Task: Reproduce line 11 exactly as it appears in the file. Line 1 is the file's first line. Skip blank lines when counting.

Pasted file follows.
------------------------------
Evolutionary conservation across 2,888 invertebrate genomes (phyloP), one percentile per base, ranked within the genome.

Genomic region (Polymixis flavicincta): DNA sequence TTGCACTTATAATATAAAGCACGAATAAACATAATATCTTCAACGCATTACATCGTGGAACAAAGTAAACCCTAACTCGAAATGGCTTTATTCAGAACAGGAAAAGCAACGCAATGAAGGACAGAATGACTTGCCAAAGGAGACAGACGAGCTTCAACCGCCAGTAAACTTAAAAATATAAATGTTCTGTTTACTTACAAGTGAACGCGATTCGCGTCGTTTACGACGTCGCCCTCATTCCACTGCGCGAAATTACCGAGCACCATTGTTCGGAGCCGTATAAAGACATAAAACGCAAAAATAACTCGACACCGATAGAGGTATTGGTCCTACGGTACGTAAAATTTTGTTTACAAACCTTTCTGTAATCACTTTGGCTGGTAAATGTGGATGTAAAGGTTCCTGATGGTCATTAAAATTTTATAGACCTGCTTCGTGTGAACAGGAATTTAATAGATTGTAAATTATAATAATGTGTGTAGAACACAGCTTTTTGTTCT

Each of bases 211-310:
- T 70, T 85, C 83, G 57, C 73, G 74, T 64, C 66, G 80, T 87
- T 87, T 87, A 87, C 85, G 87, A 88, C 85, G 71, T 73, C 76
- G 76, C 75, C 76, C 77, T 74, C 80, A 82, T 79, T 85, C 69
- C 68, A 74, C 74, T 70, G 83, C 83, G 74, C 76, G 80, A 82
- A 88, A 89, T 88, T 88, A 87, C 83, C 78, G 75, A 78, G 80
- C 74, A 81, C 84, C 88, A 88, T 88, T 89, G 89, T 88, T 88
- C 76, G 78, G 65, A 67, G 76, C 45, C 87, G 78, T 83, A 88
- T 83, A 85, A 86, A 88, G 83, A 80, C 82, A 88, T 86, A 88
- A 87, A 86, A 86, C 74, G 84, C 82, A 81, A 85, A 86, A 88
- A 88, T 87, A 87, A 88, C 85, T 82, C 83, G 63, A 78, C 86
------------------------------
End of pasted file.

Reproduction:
- T 83, A 85, A 86, A 88, G 83, A 80, C 82, A 88, T 86, A 88